Uncovering the Truth Behind the Camel Spider

Uncovering the Truth Behind the Camel Spider

Asher Kade
Asher Kade
Scribol Staff
Anthropology and History, July 19, 2010

camel spiderPhoto: dolor ipsum

Since America set foot in the Middle Eastern, there has been many myths and legends circulating about the infamous screaming sand spiders, aka camel spiders. What’s true and what’s not?

camel spiderPhoto: dolor ipsum

Camel Spiders have sticky legs that catch their prey in mid-flight. Normally spiders have webs, and scorpions have pincers. Camel Spiders employ neither.

pregnant camel spiderPhoto: Miss Colleen

There are hundreds of species (900 to be exact), most living in the Middle East. However, some do live in the US as well as South America. In Mexico, they are called ‘matevenados’ or deer killers. According to this source, they are not harmful to humans. But, who would want to play with these things?

camel spiderPhoto: Hyper Viper

Click here to see an American soldier hold a rather large camel spider!

So what is true and what is myth?

Myth Camel spiders move at 30 mph.
Truth They can only run 10 mph.

Myth They are as large as a Frisbee.
Truth They are really only up to 8 inches, but some do get larger – though it’s rare.

Myth Camel spiders utilize venom that acts like an anesthesia.
Truth They use their fast-acting sticky legs to capture their prey. Then they suck out the prey’s internal organs through pedipalps, tube-like organs on either side of their mouth. They lack venom, but do spit acid.

Myth They can jump 3ft high.
Truth They typically climb using their super awesome sticky legs that glue them to any surface.

Myth They get their name from eating the stomachs of camels.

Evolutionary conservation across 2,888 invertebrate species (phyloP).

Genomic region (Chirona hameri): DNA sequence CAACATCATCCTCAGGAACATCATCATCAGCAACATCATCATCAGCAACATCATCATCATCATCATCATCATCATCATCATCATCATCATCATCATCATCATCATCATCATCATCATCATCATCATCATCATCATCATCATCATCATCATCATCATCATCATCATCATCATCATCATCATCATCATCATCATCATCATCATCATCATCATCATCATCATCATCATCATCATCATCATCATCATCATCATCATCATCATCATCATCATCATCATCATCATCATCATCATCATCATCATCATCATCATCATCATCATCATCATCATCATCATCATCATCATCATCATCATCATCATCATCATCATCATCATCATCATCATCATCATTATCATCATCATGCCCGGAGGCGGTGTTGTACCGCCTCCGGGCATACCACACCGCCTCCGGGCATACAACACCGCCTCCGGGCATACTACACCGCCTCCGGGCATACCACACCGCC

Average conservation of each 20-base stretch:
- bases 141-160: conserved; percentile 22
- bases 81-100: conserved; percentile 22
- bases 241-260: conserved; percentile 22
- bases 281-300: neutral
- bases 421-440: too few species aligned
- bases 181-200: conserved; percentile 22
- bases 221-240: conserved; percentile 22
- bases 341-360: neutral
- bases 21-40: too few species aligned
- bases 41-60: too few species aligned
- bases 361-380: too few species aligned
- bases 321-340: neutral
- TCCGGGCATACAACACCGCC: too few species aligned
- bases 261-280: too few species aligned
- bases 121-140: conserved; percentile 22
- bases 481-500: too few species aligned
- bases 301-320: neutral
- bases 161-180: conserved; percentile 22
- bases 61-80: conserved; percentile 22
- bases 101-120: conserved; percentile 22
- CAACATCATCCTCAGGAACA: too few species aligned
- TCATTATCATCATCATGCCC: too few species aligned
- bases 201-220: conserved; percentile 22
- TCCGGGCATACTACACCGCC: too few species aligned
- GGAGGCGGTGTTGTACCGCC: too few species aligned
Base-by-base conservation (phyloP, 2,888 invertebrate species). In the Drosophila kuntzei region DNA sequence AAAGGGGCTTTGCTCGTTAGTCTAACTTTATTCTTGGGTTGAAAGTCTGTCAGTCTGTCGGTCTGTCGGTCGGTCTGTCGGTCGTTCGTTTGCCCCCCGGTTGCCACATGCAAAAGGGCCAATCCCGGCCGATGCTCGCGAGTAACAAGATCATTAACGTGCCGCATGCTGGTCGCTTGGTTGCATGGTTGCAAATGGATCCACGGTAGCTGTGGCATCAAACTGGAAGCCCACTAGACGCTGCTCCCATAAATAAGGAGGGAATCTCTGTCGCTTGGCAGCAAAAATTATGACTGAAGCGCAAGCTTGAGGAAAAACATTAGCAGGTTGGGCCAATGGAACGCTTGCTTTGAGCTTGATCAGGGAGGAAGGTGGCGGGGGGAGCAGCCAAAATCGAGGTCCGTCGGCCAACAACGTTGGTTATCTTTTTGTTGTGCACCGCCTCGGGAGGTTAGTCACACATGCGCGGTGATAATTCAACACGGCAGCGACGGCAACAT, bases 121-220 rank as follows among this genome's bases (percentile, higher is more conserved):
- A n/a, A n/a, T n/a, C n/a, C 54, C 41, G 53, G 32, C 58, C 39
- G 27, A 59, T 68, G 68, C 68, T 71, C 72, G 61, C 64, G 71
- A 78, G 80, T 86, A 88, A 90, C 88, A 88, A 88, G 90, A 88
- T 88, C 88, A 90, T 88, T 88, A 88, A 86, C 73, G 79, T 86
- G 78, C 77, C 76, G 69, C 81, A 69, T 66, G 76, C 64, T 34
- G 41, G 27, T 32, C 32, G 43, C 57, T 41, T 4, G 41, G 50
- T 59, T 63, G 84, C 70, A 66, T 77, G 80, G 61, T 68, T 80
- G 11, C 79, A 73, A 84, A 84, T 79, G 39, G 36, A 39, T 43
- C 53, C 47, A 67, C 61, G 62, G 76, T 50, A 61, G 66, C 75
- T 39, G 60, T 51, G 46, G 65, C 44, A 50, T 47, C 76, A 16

Truth They are cannibals, but they get the name ‘camel spiders’ from living in the desert.

Myth They gnaw on peoples’ brains in their sleep and people are unaware of it because of the numbing venom.
Truth Again, they do bite, they are cannibals, but they use their sticky legs, fast reflexes, and pedipalps to suck out the organs of their prey.

Camel spiders only use three of their eight legs. The nickname ‘screaming spider’ comes from the fact that when they are moving, particularly when running, they scream. Yes, they scream very loudly! This has induced further stories that the spider is chasing and screaming at its prey. According to credible sources, they only follow larger animals like humans because of their shadows, which protect them from the direct heat of the sun. Unprovoked, they would not hurt a human or large animal.

Once they have eaten dinner, usually small reptiles and other insects, the camel spider bloats up and is rendered helpless and unable to move. National Geographic states that they are solitary hunters and make their own dens in the cooler recesses of the sand. By the time that winter hits, only smaller baby camel spiders are seen.

To see a camel spider capture its prey in slow motion, click here.

Do you want to read some very disturbing and scary true stories about camel spiders? Click here for American war heroes’ testimonies!

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